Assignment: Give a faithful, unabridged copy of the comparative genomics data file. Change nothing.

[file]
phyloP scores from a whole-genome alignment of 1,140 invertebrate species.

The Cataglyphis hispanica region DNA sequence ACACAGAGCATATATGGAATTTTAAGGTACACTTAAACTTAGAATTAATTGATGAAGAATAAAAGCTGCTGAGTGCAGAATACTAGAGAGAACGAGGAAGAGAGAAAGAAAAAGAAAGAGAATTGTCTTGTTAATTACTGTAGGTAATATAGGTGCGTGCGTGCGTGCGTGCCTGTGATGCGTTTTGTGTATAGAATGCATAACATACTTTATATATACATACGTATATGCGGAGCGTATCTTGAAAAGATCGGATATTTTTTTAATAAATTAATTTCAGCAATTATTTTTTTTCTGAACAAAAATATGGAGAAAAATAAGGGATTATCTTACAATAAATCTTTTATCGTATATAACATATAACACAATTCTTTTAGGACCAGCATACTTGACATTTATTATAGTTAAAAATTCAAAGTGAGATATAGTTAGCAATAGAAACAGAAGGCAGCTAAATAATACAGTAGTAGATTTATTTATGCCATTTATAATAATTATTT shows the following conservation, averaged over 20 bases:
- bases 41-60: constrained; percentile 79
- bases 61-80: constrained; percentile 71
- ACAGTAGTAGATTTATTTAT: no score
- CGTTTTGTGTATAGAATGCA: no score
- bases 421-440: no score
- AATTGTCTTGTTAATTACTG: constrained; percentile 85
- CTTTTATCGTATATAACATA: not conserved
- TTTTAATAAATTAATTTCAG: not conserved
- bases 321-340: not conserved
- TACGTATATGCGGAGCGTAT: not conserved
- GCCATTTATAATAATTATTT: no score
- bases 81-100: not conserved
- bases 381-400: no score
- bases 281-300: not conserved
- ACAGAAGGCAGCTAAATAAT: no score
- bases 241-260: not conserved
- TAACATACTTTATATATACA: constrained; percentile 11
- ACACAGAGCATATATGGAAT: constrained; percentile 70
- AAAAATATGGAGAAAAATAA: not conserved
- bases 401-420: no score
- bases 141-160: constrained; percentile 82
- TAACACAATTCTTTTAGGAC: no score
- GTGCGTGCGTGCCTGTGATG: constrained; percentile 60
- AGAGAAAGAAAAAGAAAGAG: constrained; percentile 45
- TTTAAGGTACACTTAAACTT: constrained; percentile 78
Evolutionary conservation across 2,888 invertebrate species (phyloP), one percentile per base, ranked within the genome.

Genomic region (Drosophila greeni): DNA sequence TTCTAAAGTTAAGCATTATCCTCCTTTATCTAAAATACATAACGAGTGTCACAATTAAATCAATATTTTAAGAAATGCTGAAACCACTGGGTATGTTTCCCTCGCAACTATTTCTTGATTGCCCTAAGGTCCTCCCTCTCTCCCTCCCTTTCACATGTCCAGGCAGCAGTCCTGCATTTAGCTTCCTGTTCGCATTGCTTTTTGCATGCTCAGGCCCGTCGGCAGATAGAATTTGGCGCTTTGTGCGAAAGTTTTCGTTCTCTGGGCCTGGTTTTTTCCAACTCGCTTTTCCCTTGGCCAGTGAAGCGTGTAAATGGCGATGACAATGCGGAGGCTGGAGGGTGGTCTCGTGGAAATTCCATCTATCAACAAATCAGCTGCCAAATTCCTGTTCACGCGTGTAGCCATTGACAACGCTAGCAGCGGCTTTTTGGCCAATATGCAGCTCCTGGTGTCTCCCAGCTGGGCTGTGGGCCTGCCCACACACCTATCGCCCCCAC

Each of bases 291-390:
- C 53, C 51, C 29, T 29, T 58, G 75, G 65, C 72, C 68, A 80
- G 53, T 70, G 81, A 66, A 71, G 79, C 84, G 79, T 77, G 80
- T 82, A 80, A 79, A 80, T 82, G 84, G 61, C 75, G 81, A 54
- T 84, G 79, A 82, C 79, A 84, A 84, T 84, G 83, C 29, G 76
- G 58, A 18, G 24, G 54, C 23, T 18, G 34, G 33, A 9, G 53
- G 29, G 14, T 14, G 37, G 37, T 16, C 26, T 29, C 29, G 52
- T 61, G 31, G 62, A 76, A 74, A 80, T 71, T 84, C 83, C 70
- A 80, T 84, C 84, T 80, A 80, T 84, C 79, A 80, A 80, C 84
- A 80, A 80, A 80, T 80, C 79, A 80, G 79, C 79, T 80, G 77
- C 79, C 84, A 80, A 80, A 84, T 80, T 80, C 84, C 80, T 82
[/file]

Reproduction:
phyloP scores from a whole-genome alignment of 1,140 invertebrate species.

The Cataglyphis hispanica region DNA sequence ACACAGAGCATATATGGAATTTTAAGGTACACTTAAACTTAGAATTAATTGATGAAGAATAAAAGCTGCTGAGTGCAGAATACTAGAGAGAACGAGGAAGAGAGAAAGAAAAAGAAAGAGAATTGTCTTGTTAATTACTGTAGGTAATATAGGTGCGTGCGTGCGTGCGTGCCTGTGATGCGTTTTGTGTATAGAATGCATAACATACTTTATATATACATACGTATATGCGGAGCGTATCTTGAAAAGATCGGATATTTTTTTAATAAATTAATTTCAGCAATTATTTTTTTTCTGAACAAAAATATGGAGAAAAATAAGGGATTATCTTACAATAAATCTTTTATCGTATATAACATATAACACAATTCTTTTAGGACCAGCATACTTGACATTTATTATAGTTAAAAATTCAAAGTGAGATATAGTTAGCAATAGAAACAGAAGGCAGCTAAATAATACAGTAGTAGATTTATTTATGCCATTTATAATAATTATTT shows the following conservation, averaged over 20 bases:
- bases 41-60: constrained; percentile 79
- bases 61-80: constrained; percentile 71
- ACAGTAGTAGATTTATTTAT: no score
- CGTTTTGTGTATAGAATGCA: no score
- bases 421-440: no score
- AATTGTCTTGTTAATTACTG: constrained; percentile 85
- CTTTTATCGTATATAACATA: not conserved
- TTTTAATAAATTAATTTCAG: not conserved
- bases 321-340: not conserved
- TACGTATATGCGGAGCGTAT: not conserved
- GCCATTTATAATAATTATTT: no score
- bases 81-100: not conserved
- bases 381-400: no score
- bases 281-300: not conserved
- ACAGAAGGCAGCTAAATAAT: no score
- bases 241-260: not conserved
- TAACATACTTTATATATACA: constrained; percentile 11
- ACACAGAGCATATATGGAAT: constrained; percentile 70
- AAAAATATGGAGAAAAATAA: not conserved
- bases 401-420: no score
- bases 141-160: constrained; percentile 82
- TAACACAATTCTTTTAGGAC: no score
- GTGCGTGCGTGCCTGTGATG: constrained; percentile 60
- AGAGAAAGAAAAAGAAAGAG: constrained; percentile 45
- TTTAAGGTACACTTAAACTT: constrained; percentile 78
Evolutionary conservation across 2,888 invertebrate species (phyloP), one percentile per base, ranked within the genome.

Genomic region (Drosophila greeni): DNA sequence TTCTAAAGTTAAGCATTATCCTCCTTTATCTAAAATACATAACGAGTGTCACAATTAAATCAATATTTTAAGAAATGCTGAAACCACTGGGTATGTTTCCCTCGCAACTATTTCTTGATTGCCCTAAGGTCCTCCCTCTCTCCCTCCCTTTCACATGTCCAGGCAGCAGTCCTGCATTTAGCTTCCTGTTCGCATTGCTTTTTGCATGCTCAGGCCCGTCGGCAGATAGAATTTGGCGCTTTGTGCGAAAGTTTTCGTTCTCTGGGCCTGGTTTTTTCCAACTCGCTTTTCCCTTGGCCAGTGAAGCGTGTAAATGGCGATGACAATGCGGAGGCTGGAGGGTGGTCTCGTGGAAATTCCATCTATCAACAAATCAGCTGCCAAATTCCTGTTCACGCGTGTAGCCATTGACAACGCTAGCAGCGGCTTTTTGGCCAATATGCAGCTCCTGGTGTCTCCCAGCTGGGCTGTGGGCCTGCCCACACACCTATCGCCCCCAC

Each of bases 291-390:
- C 53, C 51, C 29, T 29, T 58, G 75, G 65, C 72, C 68, A 80
- G 53, T 70, G 81, A 66, A 71, G 79, C 84, G 79, T 77, G 80
- T 82, A 80, A 79, A 80, T 82, G 84, G 61, C 75, G 81, A 54
- T 84, G 79, A 82, C 79, A 84, A 84, T 84, G 83, C 29, G 76
- G 58, A 18, G 24, G 54, C 23, T 18, G 34, G 33, A 9, G 53
- G 29, G 14, T 14, G 37, G 37, T 16, C 26, T 29, C 29, G 52
- T 61, G 31, G 62, A 76, A 74, A 80, T 71, T 84, C 83, C 70
- A 80, T 84, C 84, T 80, A 80, T 84, C 79, A 80, A 80, C 84
- A 80, A 80, A 80, T 80, C 79, A 80, G 79, C 79, T 80, G 77
- C 79, C 84, A 80, A 80, A 84, T 80, T 80, C 84, C 80, T 82